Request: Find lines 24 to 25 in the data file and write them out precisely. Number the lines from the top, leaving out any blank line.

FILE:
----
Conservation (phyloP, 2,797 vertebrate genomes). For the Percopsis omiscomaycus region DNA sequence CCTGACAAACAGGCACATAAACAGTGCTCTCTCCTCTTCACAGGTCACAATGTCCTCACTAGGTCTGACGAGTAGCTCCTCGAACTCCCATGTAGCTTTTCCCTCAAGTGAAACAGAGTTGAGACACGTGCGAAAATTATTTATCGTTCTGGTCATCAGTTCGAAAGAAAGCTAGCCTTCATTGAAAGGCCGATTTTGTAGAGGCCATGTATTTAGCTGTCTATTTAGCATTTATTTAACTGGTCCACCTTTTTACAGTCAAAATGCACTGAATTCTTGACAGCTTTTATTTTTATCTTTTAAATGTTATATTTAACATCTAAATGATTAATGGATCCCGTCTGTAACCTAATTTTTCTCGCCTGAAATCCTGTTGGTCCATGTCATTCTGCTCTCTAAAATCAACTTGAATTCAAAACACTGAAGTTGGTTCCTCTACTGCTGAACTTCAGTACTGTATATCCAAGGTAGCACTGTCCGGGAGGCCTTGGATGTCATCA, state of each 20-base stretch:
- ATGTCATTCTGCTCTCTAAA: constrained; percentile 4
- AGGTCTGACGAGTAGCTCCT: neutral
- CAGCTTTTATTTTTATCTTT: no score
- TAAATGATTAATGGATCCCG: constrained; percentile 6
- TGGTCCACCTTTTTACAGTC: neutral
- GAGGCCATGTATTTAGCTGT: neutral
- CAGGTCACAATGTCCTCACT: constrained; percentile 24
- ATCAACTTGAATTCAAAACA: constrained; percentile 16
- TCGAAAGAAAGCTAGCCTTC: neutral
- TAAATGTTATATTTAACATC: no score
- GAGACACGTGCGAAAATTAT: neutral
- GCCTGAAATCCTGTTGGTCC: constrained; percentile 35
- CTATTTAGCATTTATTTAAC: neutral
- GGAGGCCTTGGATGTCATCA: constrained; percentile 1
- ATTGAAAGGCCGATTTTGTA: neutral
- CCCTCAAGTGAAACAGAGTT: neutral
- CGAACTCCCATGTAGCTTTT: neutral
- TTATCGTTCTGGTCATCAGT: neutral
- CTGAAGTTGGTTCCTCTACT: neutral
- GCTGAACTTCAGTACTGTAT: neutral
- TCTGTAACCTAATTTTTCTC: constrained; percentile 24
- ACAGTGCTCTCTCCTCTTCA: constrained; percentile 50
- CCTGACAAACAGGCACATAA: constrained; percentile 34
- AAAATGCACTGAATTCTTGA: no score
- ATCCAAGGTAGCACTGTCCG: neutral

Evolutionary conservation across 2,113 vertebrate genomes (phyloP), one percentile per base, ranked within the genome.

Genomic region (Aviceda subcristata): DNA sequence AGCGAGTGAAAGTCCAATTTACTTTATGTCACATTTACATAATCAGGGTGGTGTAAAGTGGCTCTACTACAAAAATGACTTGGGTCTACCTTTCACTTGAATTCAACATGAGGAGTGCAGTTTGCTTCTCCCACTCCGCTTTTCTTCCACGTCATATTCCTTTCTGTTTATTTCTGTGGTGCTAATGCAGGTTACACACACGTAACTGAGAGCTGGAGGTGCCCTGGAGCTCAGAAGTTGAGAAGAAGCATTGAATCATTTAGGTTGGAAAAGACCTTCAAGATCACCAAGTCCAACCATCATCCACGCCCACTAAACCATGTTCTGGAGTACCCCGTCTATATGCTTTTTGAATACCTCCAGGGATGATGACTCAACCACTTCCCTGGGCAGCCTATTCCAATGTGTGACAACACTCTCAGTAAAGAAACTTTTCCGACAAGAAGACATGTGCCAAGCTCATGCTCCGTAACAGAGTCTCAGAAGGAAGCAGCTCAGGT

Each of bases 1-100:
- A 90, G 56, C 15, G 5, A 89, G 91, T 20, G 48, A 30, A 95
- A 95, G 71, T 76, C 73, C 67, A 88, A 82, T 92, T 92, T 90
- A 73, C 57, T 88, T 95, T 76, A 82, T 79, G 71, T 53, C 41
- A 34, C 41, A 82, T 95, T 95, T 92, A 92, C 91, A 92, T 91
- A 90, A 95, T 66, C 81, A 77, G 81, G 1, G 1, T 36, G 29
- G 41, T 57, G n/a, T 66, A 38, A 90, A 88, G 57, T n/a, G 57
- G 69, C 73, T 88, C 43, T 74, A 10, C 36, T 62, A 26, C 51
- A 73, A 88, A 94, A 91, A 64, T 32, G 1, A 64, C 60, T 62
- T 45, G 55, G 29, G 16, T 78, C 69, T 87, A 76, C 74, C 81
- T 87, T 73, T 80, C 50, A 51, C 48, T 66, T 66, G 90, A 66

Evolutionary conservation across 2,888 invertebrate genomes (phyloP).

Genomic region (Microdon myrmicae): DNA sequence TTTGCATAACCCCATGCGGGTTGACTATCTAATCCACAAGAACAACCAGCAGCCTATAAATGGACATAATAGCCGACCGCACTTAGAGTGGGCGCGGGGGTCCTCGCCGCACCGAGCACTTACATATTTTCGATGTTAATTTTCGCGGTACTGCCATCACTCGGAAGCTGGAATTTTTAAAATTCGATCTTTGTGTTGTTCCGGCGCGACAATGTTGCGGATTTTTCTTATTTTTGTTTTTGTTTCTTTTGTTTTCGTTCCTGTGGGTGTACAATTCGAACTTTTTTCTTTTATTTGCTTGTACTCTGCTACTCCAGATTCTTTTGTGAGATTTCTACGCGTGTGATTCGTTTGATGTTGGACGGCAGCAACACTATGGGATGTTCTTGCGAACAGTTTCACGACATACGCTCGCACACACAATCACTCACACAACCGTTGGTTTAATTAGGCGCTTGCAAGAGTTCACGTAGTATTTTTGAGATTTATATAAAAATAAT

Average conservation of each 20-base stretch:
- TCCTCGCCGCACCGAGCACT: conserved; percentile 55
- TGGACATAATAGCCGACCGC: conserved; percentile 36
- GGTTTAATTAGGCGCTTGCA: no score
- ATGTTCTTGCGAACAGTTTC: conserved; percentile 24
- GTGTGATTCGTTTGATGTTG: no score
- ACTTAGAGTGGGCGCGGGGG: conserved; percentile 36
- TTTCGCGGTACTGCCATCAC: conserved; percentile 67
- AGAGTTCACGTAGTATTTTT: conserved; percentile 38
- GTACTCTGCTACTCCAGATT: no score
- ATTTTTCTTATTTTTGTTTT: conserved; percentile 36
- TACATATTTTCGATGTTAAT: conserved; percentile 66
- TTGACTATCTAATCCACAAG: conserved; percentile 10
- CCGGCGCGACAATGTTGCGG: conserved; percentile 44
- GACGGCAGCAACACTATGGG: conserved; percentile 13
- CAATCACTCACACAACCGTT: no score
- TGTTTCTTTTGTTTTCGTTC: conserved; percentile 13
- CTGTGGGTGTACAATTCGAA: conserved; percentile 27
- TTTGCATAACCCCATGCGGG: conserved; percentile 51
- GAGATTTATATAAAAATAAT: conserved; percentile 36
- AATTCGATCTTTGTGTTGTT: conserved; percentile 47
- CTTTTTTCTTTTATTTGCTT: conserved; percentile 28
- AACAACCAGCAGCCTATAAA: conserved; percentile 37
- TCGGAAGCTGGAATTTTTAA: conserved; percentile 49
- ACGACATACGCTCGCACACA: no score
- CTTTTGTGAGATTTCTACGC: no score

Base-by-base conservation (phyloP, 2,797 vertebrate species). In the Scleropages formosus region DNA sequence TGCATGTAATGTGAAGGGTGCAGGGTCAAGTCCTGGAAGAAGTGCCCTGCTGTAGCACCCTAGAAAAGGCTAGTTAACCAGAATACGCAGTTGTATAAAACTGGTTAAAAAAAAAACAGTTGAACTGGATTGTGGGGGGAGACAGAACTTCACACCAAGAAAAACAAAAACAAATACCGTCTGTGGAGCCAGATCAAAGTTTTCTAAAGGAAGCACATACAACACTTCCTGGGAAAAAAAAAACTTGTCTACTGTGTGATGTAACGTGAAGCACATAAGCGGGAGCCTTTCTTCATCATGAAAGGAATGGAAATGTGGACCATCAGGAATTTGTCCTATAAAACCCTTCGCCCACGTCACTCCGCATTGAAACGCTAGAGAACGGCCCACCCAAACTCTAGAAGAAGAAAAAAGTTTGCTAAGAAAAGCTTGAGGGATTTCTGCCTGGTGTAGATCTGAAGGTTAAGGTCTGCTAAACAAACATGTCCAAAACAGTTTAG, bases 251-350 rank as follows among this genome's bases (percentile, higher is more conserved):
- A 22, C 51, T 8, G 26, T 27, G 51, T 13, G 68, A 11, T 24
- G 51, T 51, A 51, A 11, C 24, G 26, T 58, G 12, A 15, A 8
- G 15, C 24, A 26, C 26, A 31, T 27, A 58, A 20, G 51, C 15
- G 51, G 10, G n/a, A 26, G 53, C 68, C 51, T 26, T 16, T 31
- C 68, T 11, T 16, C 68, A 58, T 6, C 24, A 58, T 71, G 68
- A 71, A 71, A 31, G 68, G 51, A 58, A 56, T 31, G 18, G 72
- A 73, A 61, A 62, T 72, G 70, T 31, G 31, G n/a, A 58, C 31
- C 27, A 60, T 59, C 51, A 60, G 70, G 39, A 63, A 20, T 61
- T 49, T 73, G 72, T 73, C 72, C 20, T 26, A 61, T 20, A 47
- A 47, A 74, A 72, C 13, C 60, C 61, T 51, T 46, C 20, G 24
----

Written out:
- CCTGACAAACAGGCACATAA: constrained; percentile 34
- AAAATGCACTGAATTCTTGA: no score